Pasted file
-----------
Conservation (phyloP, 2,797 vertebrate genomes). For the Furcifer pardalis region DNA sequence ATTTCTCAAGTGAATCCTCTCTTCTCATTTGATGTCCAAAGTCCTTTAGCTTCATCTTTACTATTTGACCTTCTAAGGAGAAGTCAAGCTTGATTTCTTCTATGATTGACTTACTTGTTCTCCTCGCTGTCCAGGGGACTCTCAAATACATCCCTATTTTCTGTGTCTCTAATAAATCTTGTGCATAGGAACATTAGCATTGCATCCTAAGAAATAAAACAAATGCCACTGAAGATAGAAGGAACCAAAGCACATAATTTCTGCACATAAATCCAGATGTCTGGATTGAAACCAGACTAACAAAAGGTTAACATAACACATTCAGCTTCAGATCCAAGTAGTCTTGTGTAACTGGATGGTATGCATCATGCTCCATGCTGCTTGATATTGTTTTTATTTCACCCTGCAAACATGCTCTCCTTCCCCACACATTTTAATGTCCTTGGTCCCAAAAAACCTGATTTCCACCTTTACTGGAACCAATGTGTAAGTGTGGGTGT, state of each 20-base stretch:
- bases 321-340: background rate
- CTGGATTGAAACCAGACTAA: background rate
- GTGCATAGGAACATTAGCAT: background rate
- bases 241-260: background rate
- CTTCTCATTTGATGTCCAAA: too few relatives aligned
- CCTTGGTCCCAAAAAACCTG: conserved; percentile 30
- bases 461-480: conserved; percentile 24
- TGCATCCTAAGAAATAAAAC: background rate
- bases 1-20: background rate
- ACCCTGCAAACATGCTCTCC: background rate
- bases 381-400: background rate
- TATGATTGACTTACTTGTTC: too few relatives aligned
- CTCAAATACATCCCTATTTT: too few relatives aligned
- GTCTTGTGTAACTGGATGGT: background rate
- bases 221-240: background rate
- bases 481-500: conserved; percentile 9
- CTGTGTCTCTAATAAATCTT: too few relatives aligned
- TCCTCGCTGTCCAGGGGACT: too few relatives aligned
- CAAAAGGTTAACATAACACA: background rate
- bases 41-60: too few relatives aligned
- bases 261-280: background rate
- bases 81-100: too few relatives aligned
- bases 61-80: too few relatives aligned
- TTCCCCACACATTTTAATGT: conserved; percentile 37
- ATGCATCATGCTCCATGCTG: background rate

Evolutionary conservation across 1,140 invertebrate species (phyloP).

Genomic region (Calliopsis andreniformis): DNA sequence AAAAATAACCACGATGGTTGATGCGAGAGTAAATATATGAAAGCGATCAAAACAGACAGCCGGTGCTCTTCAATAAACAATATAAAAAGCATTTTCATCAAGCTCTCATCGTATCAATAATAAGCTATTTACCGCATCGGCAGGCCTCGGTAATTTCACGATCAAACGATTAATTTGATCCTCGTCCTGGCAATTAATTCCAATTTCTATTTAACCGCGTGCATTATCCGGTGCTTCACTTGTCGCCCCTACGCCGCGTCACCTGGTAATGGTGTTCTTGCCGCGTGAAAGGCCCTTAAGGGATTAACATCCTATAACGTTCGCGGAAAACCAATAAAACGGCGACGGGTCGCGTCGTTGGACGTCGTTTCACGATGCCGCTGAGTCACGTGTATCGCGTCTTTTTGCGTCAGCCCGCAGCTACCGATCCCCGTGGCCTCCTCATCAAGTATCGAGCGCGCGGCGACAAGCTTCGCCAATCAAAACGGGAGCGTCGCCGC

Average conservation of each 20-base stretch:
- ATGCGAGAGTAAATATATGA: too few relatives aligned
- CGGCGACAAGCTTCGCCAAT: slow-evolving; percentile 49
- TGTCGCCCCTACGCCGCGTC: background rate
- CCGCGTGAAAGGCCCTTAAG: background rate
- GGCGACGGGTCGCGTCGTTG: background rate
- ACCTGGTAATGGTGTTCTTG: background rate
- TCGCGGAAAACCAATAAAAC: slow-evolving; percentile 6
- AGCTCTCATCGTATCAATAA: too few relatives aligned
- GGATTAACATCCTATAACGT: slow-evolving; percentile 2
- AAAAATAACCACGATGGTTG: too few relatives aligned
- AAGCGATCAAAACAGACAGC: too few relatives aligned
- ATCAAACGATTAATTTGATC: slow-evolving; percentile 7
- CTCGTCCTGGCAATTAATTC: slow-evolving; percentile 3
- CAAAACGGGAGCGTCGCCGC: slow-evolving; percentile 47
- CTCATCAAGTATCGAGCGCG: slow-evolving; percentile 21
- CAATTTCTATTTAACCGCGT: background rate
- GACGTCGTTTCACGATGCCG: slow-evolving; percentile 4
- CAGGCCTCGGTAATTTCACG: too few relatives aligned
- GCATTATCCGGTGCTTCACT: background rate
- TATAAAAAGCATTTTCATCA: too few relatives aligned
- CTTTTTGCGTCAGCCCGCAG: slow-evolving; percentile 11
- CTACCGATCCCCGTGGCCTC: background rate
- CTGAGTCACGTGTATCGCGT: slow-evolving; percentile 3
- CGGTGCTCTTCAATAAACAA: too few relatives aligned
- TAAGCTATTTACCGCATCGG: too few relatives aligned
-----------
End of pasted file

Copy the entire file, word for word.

Conservation (phyloP, 2,797 vertebrate genomes). For the Furcifer pardalis region DNA sequence ATTTCTCAAGTGAATCCTCTCTTCTCATTTGATGTCCAAAGTCCTTTAGCTTCATCTTTACTATTTGACCTTCTAAGGAGAAGTCAAGCTTGATTTCTTCTATGATTGACTTACTTGTTCTCCTCGCTGTCCAGGGGACTCTCAAATACATCCCTATTTTCTGTGTCTCTAATAAATCTTGTGCATAGGAACATTAGCATTGCATCCTAAGAAATAAAACAAATGCCACTGAAGATAGAAGGAACCAAAGCACATAATTTCTGCACATAAATCCAGATGTCTGGATTGAAACCAGACTAACAAAAGGTTAACATAACACATTCAGCTTCAGATCCAAGTAGTCTTGTGTAACTGGATGGTATGCATCATGCTCCATGCTGCTTGATATTGTTTTTATTTCACCCTGCAAACATGCTCTCCTTCCCCACACATTTTAATGTCCTTGGTCCCAAAAAACCTGATTTCCACCTTTACTGGAACCAATGTGTAAGTGTGGGTGT, state of each 20-base stretch:
- bases 321-340: background rate
- CTGGATTGAAACCAGACTAA: background rate
- GTGCATAGGAACATTAGCAT: background rate
- bases 241-260: background rate
- CTTCTCATTTGATGTCCAAA: too few relatives aligned
- CCTTGGTCCCAAAAAACCTG: conserved; percentile 30
- bases 461-480: conserved; percentile 24
- TGCATCCTAAGAAATAAAAC: background rate
- bases 1-20: background rate
- ACCCTGCAAACATGCTCTCC: background rate
- bases 381-400: background rate
- TATGATTGACTTACTTGTTC: too few relatives aligned
- CTCAAATACATCCCTATTTT: too few relatives aligned
- GTCTTGTGTAACTGGATGGT: background rate
- bases 221-240: background rate
- bases 481-500: conserved; percentile 9
- CTGTGTCTCTAATAAATCTT: too few relatives aligned
- TCCTCGCTGTCCAGGGGACT: too few relatives aligned
- CAAAAGGTTAACATAACACA: background rate
- bases 41-60: too few relatives aligned
- bases 261-280: background rate
- bases 81-100: too few relatives aligned
- bases 61-80: too few relatives aligned
- TTCCCCACACATTTTAATGT: conserved; percentile 37
- ATGCATCATGCTCCATGCTG: background rate

Evolutionary conservation across 1,140 invertebrate species (phyloP).

Genomic region (Calliopsis andreniformis): DNA sequence AAAAATAACCACGATGGTTGATGCGAGAGTAAATATATGAAAGCGATCAAAACAGACAGCCGGTGCTCTTCAATAAACAATATAAAAAGCATTTTCATCAAGCTCTCATCGTATCAATAATAAGCTATTTACCGCATCGGCAGGCCTCGGTAATTTCACGATCAAACGATTAATTTGATCCTCGTCCTGGCAATTAATTCCAATTTCTATTTAACCGCGTGCATTATCCGGTGCTTCACTTGTCGCCCCTACGCCGCGTCACCTGGTAATGGTGTTCTTGCCGCGTGAAAGGCCCTTAAGGGATTAACATCCTATAACGTTCGCGGAAAACCAATAAAACGGCGACGGGTCGCGTCGTTGGACGTCGTTTCACGATGCCGCTGAGTCACGTGTATCGCGTCTTTTTGCGTCAGCCCGCAGCTACCGATCCCCGTGGCCTCCTCATCAAGTATCGAGCGCGCGGCGACAAGCTTCGCCAATCAAAACGGGAGCGTCGCCGC

Average conservation of each 20-base stretch:
- ATGCGAGAGTAAATATATGA: too few relatives aligned
- CGGCGACAAGCTTCGCCAAT: slow-evolving; percentile 49
- TGTCGCCCCTACGCCGCGTC: background rate
- CCGCGTGAAAGGCCCTTAAG: background rate
- GGCGACGGGTCGCGTCGTTG: background rate
- ACCTGGTAATGGTGTTCTTG: background rate
- TCGCGGAAAACCAATAAAAC: slow-evolving; percentile 6
- AGCTCTCATCGTATCAATAA: too few relatives aligned
- GGATTAACATCCTATAACGT: slow-evolving; percentile 2
- AAAAATAACCACGATGGTTG: too few relatives aligned
- AAGCGATCAAAACAGACAGC: too few relatives aligned
- ATCAAACGATTAATTTGATC: slow-evolving; percentile 7
- CTCGTCCTGGCAATTAATTC: slow-evolving; percentile 3
- CAAAACGGGAGCGTCGCCGC: slow-evolving; percentile 47
- CTCATCAAGTATCGAGCGCG: slow-evolving; percentile 21
- CAATTTCTATTTAACCGCGT: background rate
- GACGTCGTTTCACGATGCCG: slow-evolving; percentile 4
- CAGGCCTCGGTAATTTCACG: too few relatives aligned
- GCATTATCCGGTGCTTCACT: background rate
- TATAAAAAGCATTTTCATCA: too few relatives aligned
- CTTTTTGCGTCAGCCCGCAG: slow-evolving; percentile 11
- CTACCGATCCCCGTGGCCTC: background rate
- CTGAGTCACGTGTATCGCGT: slow-evolving; percentile 3
- CGGTGCTCTTCAATAAACAA: too few relatives aligned
- TAAGCTATTTACCGCATCGG: too few relatives aligned